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20th September 2015 - Planet Rock (And Roll All Nite)

So Planet Rock then eh? That escalated quickly…

I mentioned in my previous blog the notion of ‘luck’ and ‘right place/right time’ with regard to how opportunities in broadcasting sometimes present themselves. Well, the events that led to me making my presenting debut on Planet Rock last week is as good an example of that as any to me.

It’s no secret that I am a Classic Rock and Metal devotee – although my musical palette does stretch beyond those confines, as it should for anyone who ‘majors’ in a particular musical genre – and that passion has led me around the UK (and Europe on occasion) in varying modes of transport to play drums, guitar or even sing somewhere for a number of Rock tributes and originals bands. That has then led me after said performances to the same late night service station jaunts where I’ve ended up many times after my job reporting on football somewhere for talkSPORT!! Funny that…

My previous dalliances with music radio in the Midlands were with BRMB & Heart – stations that had playlists which largely eschewed the local artists that gave the world Heavy Metal in its formative years. There was no chance that you’d hear Black Sabbath following on from the latest Sugababes single, nor me linking from Judas Priest into Samantha Mumba…actually; there might be a gap in the market to exploit there…

Anyway, only rarely did I get a song to play that really meant something to me. I remember being very excited to be given the chance to play Foo Fighters’ “Next Year” and Aerosmith’s “Jaded” on BRMB, but those times were few & far between. Instead, we were encouraged to back announce any UB40 song with the phrase ‘Birmingham’s finest, there…’ (I never once did it on principle) and, in truth, the playlist reflected the audience, as it should, and not my personal preferences.

Planet Rock’s playlist, however, is pretty damn close to perfect by comparison. Since becoming a regular Planet Rock listener several years ago, the station has not only reawakened my interest in the back catalogue of many bands that had slipped from the forefront of my mind (Clutch, Rory Gallagher, Uriah Heep), but has also introduced me to new bands that carry the spirit of great rock music forward in their own way (Temperance Movement, Royal Blood, King King, The Treatment) – all whilst spinning stuff like ‘Stargazer’ ‘Rosanna’ and ‘Red Barchetta’ that formed my love of this music in my youth.

And so, when the offer came out of the blue recently to be part of the on-air team at PR HQ, it was all too easy to accept. The management there were keenly aware of my history as a broadcaster, musician and long-time headbanger, and wanted to know if I would like to cover shifts for the regular presenters when they’re not about. I said ‘yes’ of course, and was quickly made aware of the need to fill a shift on a Friday morning between 10am & 2pm, and did I fancy it? That’s a ‘yes’ again, then!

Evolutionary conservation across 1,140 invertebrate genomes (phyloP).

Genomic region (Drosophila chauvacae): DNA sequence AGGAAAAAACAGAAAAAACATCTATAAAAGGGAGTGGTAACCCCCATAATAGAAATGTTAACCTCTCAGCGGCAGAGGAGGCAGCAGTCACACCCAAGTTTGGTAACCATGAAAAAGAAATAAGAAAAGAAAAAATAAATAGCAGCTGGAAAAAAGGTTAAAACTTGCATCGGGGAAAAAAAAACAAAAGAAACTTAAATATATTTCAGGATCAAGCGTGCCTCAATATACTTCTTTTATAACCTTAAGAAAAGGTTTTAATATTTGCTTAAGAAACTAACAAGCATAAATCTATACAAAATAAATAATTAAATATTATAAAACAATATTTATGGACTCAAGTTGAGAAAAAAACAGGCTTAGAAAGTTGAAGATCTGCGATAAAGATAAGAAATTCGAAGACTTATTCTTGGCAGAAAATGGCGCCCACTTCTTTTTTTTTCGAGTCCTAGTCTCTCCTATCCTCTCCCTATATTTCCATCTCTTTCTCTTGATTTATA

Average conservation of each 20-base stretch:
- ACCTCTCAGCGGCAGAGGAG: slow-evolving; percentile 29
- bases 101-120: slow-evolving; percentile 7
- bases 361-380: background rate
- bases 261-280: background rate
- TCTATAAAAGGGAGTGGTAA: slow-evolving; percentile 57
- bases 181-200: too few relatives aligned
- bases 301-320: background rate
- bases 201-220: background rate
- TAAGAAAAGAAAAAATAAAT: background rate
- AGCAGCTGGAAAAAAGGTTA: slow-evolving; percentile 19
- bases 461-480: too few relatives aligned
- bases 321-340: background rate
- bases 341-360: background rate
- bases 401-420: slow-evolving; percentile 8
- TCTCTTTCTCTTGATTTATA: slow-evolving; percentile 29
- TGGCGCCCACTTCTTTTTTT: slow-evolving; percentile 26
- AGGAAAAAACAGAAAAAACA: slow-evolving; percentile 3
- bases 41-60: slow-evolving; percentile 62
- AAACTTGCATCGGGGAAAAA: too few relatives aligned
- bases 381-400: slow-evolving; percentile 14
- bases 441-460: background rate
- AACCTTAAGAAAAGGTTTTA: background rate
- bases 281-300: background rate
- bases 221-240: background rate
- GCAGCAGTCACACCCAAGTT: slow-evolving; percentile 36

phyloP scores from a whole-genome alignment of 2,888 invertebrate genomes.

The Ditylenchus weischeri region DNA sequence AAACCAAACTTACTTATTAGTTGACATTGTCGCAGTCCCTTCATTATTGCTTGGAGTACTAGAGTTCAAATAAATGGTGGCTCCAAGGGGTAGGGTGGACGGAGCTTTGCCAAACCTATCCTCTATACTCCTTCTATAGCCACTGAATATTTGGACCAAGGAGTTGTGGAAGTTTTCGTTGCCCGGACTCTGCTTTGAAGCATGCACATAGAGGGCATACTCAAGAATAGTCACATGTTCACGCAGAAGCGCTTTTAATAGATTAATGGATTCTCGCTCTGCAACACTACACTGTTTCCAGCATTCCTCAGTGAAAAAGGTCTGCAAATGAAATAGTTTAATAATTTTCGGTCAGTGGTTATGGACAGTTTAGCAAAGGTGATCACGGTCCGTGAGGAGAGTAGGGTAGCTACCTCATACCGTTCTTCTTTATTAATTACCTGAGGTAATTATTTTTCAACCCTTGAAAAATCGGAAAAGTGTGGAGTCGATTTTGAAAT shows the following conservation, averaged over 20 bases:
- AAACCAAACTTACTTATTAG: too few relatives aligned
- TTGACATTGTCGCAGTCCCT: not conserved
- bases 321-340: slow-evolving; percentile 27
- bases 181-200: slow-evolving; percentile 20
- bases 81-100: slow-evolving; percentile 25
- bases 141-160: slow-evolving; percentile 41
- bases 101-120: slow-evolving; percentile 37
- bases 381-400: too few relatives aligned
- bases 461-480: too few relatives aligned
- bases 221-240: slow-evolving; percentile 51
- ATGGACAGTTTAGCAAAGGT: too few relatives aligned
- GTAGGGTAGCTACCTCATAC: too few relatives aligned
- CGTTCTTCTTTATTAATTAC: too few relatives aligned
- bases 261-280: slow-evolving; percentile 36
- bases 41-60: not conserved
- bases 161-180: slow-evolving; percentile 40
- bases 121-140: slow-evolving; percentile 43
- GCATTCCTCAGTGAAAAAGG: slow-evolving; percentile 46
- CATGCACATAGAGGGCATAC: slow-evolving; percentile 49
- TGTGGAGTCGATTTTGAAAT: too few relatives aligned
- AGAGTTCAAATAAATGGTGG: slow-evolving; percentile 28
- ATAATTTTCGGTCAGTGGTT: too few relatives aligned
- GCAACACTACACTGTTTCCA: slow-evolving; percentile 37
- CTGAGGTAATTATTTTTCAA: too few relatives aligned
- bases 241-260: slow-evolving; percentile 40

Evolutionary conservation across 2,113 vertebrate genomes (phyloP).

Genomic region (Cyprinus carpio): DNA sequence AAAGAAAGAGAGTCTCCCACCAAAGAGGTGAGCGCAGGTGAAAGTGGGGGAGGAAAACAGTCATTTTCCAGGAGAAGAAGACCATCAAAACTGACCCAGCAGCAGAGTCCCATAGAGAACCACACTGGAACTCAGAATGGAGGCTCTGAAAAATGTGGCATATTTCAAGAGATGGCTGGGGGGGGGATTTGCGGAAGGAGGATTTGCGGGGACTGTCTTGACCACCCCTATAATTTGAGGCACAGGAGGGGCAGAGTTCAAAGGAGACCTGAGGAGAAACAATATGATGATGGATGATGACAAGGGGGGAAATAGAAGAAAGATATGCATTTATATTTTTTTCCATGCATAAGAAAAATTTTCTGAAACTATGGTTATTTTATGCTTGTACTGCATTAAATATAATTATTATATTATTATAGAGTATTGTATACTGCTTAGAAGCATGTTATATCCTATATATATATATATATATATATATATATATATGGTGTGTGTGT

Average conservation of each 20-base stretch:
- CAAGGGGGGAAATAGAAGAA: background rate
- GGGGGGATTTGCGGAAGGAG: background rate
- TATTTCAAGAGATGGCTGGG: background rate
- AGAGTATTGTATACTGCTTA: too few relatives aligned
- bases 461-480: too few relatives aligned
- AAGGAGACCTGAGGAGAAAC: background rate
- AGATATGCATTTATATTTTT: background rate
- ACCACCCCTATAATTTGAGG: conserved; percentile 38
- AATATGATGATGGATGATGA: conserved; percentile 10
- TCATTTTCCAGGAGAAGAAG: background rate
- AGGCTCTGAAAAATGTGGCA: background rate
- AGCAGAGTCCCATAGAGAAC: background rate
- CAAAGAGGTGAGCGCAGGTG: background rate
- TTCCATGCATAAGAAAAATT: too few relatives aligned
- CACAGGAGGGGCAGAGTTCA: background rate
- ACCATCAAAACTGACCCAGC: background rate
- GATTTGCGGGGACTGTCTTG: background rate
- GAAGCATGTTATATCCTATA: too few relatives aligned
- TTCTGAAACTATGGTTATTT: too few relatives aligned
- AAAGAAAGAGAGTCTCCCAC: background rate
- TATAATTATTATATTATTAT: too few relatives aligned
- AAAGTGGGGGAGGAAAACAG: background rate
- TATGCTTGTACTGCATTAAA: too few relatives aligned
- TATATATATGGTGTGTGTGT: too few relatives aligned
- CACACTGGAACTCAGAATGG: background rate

So there’s the ‘lucky break’ as I mentioned in the last blog – so now, the ‘hard work’ starts right? Correct - in a number of senses.

Creativity for one thing. If I’ve learned anything from my years in music radio, it’s that you need to try and find a unique selling point to your ‘act’ – something that sets you apart. With me, it was clear that my voices and my musical abilities could be the key. And as it turned out, my parody song library and voice repertoire that I’ve amassed of the years bears testament to ploughing that particular furrow.

Now that I was coming to Planet Rock, the idea of being musically creative was very exciting. It was obvious that doing parodies of Classic Rock tracks to suit current stories was right up my street, and the news of Ritchie Blackmore’s return to play 4 ‘rock’ gigs in 2016 was ideal as a basis for my first tune. The 1984 track ‘Perfect Strangers’, recorded by a then-reformed Deep Purple MkII was the template I chose.

The trick to parody songs is not to have them go on and on. Best thing I’ve found is to do no more than 2 minutes or so (usually meaning a verse or two and a chorus plus an ‘outro’ to allow for any final gag) as any more than that is testing the patience of the listener, in my opinion.

Also, you have to be clever with lyric construction. Look at the original lyric and try to use some of those phrases here and there to incorporate them into your ideas, rather than just matching a whole set of new lyrics to the melody that don’t nod to the structure and wordplay that the listener knows from the real song. That’s not really a straightforward part of the process, but once you have your basic ideas fleshed out, then you can start work on the music part, which I admit I’ve always loved doing.